Last week, I talked a bit about how to detect collisions. I didn't go into too much detail, focusing on first order approaches to limit the number of tests we have to do. There are multiple ways of getting increasingly tighter results, such as a hierarchy of bounding volumes. The way it works is you split the body into a series of smaller bounding volumes, such that the whole object is contained within them. Properly built, you can discard half the triangles in a body on each level, until you find the intersection.
But that's beyond the scope of my first attempt. I'm going to be pretending that my bodies are all perfectly round, and handle the crashes accordingly. The result is that the first order check with spherical bounding volumes gives me all the information I need.
After comparing the bodies' distance from each other, I have a list of all the collisions that happened in a given frame. This should be a fairly small list. It's unlikely that in a given frame you'll find many collisions. Still, we don't want to assume we'll only ever find one, or we may find strange results in some cases.
Of course, after going to all this trouble to determine when two objects are getting too close, we actually have to decide what to do about it. This decision has to be informed by the kind of game, and the actors involved. For example, if you detect the collision between a bullet and an object, you'll want to remove the bullet and deal damage to the object. If you are simulating billiard balls, you'll want to have them bounce off of each other. If it's a person walking into a wall, you might just want to move them back so they're not inside the wall any more and stop them.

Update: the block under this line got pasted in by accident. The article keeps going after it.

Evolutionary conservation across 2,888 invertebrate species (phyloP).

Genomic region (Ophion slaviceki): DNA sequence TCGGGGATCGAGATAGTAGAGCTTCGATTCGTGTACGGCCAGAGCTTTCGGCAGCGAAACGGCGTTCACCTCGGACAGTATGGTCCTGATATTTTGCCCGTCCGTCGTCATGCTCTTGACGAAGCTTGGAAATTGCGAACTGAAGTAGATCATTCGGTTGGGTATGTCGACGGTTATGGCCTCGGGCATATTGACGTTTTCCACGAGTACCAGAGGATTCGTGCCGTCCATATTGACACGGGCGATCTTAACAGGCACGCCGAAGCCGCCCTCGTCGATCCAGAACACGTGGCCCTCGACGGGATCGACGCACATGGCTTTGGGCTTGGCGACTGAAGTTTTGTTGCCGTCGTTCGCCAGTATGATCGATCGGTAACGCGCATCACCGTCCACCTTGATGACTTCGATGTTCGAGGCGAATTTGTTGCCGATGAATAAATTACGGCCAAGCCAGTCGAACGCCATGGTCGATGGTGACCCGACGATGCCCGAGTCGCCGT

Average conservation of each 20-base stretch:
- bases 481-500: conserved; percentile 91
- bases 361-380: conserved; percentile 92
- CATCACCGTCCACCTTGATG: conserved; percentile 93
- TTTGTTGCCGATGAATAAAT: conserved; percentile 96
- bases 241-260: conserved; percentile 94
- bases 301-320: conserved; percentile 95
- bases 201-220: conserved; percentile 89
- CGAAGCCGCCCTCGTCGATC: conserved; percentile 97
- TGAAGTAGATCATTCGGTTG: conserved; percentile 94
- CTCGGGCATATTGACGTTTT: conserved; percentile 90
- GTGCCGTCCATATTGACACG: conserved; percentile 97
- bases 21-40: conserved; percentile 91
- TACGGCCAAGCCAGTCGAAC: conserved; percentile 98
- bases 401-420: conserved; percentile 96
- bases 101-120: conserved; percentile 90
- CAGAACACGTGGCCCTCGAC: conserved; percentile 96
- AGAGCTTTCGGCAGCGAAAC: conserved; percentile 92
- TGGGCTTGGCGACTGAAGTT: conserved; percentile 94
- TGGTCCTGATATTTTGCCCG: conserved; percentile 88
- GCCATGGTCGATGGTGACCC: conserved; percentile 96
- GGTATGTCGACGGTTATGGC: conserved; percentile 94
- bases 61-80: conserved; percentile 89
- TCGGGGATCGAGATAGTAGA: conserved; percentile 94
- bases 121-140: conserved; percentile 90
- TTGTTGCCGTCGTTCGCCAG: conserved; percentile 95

I'm going to be pretending my 'asteroids' act as billiard balls for now. This means elastic collisions. It won't look very good when the asteroids gain better detail, but by then we can improved the tests in different ways.
Starting with the collision list, we can determine how long ago each crash was. We know the distance between the bodies and their speeds. The difference between the sum of their radii and their actual distance divided by their relative speeds tells us the time since they crashed. We can then back up the simulation to the first crash by reversing the speed of the objects and moving them to the positions they would have been in at the time of the crash.
Once this is done, we calculate the new speeds, using simple collision physics. There's plenty of information on how to do this on the internet, so I won't go into the details. It doesn't really add to the subject in any case, the important thing is that the math gives us new speeds for the objects involved. We now advance the simulation to the time we were at before backing up, and run the collision detection again.
I don't actually use the old list because when we changed the velocities of the objects, we changed things in such a way that we can't be sure that that collision happened. Or it may be that the new velocities caused another collision. The only way to be sure is to run the collision detection again. Since the frames should really be very quick, we shouldn't find too many collisions on a single frame. Objects would have to be very tightly packed for this to be a concern, such as in the opening shot of a billiard game.
Still, this can get expensive. Worse still, the way I'm doing things, adding elements to the scene increases the cost very quickly. We can even determine exactly how much more expensive each additional item is. One object requires no checks. Two objects require one check. Three objects require three checks. Four will require six checks. Five will require ten checks. And in general, n objects will require (n-1)*n/2 checks. This is a quadratic function, and something we don't really want to work with. Having just fifty objects in the scene would require 1,225 checks every frame. Double or triple if we have a few impacts.
There is of course a way about this problem as well, which I'll talk about next week.